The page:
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Sirupus est ab arabico sirab quod est potio in grecis namque in libris non reperitur hoc nomen sed tantum potio ubi nos sirupum habemus arabes habent sirab.


Sirupus (-us f) ABC f | Syrupus ms. e

sirab AC ef | sirub B

namqʒ AC | nãqʒ (ĩ add. B) B f | na͞m ms. e

reperitur (-per- e, -rit~ f) AC ef | ĩuenit~ B

{tantum} potio ABC e | pocio f

sirupum (-ũ B) ABC | syrupuʒ (-pũ e) ef

habent (hẽnt f) sirab AC f | hẽnt sirab ul’ sirub B | sirab habet ms. e


Sirupus is derived from Arabic sirab, which means in Latin potio {"potion, drink"}. In Greek books this word {i.e. sirupus} is not found but only the word for "potion, drink", where we have sirupus {"syrup"} and the Arabs have sirab.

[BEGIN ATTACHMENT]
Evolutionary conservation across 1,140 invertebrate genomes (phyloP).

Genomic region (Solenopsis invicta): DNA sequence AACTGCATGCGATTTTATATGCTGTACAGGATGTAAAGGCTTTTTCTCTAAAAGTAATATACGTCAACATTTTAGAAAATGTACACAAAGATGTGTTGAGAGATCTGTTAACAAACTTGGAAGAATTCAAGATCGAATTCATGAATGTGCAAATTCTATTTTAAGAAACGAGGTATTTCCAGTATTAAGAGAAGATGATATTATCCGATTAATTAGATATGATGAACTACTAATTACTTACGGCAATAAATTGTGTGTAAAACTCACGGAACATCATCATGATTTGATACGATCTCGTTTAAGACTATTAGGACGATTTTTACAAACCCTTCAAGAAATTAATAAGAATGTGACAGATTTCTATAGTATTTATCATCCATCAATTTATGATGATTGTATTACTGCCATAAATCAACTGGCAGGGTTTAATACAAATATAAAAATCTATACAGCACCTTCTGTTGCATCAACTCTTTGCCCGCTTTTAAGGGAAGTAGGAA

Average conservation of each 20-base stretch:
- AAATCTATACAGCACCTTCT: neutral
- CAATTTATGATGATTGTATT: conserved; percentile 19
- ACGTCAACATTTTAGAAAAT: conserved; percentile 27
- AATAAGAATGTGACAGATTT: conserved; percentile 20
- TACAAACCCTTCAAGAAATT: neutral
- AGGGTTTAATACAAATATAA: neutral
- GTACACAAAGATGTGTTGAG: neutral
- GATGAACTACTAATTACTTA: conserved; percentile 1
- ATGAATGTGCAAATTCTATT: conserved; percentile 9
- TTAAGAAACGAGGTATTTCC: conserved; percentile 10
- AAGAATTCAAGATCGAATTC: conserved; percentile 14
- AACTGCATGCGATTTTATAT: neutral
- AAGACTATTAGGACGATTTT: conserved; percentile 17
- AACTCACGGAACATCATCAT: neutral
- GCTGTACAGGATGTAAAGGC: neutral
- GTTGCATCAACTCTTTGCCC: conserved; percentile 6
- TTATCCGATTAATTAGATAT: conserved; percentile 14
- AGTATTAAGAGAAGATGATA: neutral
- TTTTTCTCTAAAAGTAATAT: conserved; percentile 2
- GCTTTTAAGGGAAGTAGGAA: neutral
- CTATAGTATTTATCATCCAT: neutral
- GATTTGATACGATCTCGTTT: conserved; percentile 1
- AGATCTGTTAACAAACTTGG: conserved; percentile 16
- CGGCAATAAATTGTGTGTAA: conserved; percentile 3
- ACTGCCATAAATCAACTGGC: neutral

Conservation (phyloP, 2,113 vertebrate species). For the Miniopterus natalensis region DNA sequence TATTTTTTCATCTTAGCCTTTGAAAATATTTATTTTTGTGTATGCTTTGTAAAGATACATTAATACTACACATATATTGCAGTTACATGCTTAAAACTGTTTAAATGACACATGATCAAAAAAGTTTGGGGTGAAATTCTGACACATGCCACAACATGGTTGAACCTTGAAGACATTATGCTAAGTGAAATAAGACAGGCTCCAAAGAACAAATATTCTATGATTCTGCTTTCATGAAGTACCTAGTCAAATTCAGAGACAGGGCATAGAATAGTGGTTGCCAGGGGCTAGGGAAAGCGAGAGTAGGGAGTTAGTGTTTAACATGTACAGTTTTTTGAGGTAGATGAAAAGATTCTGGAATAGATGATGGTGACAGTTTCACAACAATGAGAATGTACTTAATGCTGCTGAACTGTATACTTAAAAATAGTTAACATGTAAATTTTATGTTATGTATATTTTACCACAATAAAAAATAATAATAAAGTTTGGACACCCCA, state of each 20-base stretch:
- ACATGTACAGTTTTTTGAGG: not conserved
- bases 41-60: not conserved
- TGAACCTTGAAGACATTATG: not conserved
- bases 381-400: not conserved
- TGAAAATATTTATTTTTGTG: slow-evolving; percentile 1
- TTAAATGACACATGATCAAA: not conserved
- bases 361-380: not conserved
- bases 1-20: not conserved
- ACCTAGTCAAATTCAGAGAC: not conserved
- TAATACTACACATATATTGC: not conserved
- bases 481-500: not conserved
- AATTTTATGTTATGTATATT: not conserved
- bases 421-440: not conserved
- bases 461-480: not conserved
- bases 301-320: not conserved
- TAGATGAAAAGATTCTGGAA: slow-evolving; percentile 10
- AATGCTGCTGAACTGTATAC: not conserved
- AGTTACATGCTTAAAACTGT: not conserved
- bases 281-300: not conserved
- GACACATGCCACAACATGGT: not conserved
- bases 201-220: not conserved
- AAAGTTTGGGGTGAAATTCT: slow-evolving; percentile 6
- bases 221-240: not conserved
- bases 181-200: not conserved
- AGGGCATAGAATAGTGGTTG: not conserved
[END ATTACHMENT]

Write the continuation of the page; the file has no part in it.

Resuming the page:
With a large number of variant forms, e.g. sirupus, siropus, syrupus, surrupus, surripus, ciripis - all these are mentioned by R.E. Latham - the word for "syrup" only entered Latin in medieval times. This explains Simon’s statement that the word cannot be found in Greek books.

Cf. Wehr (1976): ﺷﺮﺑﺔ /šarba/ "drink, …, potion (of medicine)"; ﺷﺮﺍﺏ /šarāb/ "beverage, wine, … fruit syrup".

The Greek equivalent of Latin potio would be πόμα /póma/, /πῶμα /pôma/ , πότημα /pótēma/ and πότισμα /pótisma/, all meaning "drink, draught, potion"

WilfGunther 17:41, 22 September 2014 (BST)

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